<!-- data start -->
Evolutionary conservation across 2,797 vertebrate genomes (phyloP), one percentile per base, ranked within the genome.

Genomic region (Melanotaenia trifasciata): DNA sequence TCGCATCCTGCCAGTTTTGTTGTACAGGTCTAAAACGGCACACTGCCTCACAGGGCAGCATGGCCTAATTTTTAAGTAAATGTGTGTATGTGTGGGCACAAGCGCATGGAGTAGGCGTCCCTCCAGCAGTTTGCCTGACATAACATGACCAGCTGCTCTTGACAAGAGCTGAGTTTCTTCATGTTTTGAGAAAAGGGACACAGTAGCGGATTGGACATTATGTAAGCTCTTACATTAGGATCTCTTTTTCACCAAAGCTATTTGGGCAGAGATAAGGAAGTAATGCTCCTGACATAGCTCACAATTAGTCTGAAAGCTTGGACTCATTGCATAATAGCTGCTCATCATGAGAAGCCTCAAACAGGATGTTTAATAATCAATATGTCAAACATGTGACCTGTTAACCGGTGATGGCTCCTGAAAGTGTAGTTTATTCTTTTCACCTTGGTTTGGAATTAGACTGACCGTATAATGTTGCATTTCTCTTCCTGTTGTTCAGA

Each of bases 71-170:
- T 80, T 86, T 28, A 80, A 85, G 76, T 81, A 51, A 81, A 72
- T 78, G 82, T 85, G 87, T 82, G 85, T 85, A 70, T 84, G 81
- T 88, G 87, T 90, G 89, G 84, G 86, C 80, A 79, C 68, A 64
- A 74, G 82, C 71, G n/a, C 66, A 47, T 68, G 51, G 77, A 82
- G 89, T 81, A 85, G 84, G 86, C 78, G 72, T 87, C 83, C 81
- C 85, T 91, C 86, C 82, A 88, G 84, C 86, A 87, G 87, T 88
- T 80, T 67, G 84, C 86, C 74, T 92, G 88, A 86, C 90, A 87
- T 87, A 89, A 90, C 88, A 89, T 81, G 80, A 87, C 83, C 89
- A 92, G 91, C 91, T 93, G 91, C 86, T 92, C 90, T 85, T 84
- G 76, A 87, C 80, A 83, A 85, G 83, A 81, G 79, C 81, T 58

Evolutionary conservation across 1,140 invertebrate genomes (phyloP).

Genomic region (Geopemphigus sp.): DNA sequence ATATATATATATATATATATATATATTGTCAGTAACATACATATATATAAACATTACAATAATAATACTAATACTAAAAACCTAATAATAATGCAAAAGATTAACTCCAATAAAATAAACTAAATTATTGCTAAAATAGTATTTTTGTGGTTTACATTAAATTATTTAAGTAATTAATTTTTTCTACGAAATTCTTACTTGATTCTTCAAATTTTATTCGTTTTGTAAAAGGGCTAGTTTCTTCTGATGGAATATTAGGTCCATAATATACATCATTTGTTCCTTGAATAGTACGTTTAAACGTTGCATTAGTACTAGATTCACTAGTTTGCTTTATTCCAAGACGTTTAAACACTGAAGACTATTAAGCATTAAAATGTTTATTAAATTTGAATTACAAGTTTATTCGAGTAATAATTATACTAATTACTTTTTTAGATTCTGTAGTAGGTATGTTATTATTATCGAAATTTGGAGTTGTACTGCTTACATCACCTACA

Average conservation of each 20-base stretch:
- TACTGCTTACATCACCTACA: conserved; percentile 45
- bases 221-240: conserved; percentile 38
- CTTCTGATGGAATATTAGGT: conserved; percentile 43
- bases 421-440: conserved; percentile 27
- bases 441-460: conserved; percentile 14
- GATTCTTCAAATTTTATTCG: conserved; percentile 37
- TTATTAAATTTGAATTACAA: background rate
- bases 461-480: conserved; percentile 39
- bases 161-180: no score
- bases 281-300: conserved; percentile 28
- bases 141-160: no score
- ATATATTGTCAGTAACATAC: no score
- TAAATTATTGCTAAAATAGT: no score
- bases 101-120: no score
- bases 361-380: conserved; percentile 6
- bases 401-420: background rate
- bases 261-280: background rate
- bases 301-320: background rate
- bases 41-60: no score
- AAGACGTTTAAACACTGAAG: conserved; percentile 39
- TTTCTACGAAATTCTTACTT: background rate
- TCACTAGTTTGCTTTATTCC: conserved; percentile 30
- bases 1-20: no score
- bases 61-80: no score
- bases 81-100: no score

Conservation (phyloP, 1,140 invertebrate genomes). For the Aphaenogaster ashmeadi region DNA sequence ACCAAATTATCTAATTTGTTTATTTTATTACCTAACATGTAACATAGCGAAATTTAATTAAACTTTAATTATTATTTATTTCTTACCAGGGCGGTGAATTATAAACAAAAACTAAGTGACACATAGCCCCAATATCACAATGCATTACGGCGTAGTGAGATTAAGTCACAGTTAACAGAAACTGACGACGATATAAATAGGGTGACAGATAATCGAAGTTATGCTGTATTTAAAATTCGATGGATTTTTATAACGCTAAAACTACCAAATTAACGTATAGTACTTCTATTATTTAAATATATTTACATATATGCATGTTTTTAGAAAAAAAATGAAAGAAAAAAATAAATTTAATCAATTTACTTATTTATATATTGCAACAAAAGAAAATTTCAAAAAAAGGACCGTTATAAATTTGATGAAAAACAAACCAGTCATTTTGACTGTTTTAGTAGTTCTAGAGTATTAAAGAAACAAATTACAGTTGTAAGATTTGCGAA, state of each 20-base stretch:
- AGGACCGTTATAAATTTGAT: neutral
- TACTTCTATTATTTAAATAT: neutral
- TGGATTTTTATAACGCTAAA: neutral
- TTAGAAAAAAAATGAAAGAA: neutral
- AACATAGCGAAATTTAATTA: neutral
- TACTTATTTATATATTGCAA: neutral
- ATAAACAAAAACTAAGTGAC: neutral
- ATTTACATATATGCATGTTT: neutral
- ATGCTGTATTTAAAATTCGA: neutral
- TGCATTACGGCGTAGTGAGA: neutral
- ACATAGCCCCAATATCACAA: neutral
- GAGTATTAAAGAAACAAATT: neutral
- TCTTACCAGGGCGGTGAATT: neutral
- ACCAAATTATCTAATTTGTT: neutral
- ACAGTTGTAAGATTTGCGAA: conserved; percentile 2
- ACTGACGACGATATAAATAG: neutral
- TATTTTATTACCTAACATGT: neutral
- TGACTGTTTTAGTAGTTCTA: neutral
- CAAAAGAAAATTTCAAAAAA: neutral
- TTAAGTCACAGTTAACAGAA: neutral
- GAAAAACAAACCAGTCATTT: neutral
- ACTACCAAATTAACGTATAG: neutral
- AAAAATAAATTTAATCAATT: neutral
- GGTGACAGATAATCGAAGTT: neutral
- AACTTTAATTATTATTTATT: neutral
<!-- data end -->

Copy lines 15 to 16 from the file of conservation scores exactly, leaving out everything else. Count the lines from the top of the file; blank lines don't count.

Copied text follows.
Genomic region (Geopemphigus sp.): DNA sequence ATATATATATATATATATATATATATTGTCAGTAACATACATATATATAAACATTACAATAATAATACTAATACTAAAAACCTAATAATAATGCAAAAGATTAACTCCAATAAAATAAACTAAATTATTGCTAAAATAGTATTTTTGTGGTTTACATTAAATTATTTAAGTAATTAATTTTTTCTACGAAATTCTTACTTGATTCTTCAAATTTTATTCGTTTTGTAAAAGGGCTAGTTTCTTCTGATGGAATATTAGGTCCATAATATACATCATTTGTTCCTTGAATAGTACGTTTAAACGTTGCATTAGTACTAGATTCACTAGTTTGCTTTATTCCAAGACGTTTAAACACTGAAGACTATTAAGCATTAAAATGTTTATTAAATTTGAATTACAAGTTTATTCGAGTAATAATTATACTAATTACTTTTTTAGATTCTGTAGTAGGTATGTTATTATTATCGAAATTTGGAGTTGTACTGCTTACATCACCTACA

Average conservation of each 20-base stretch: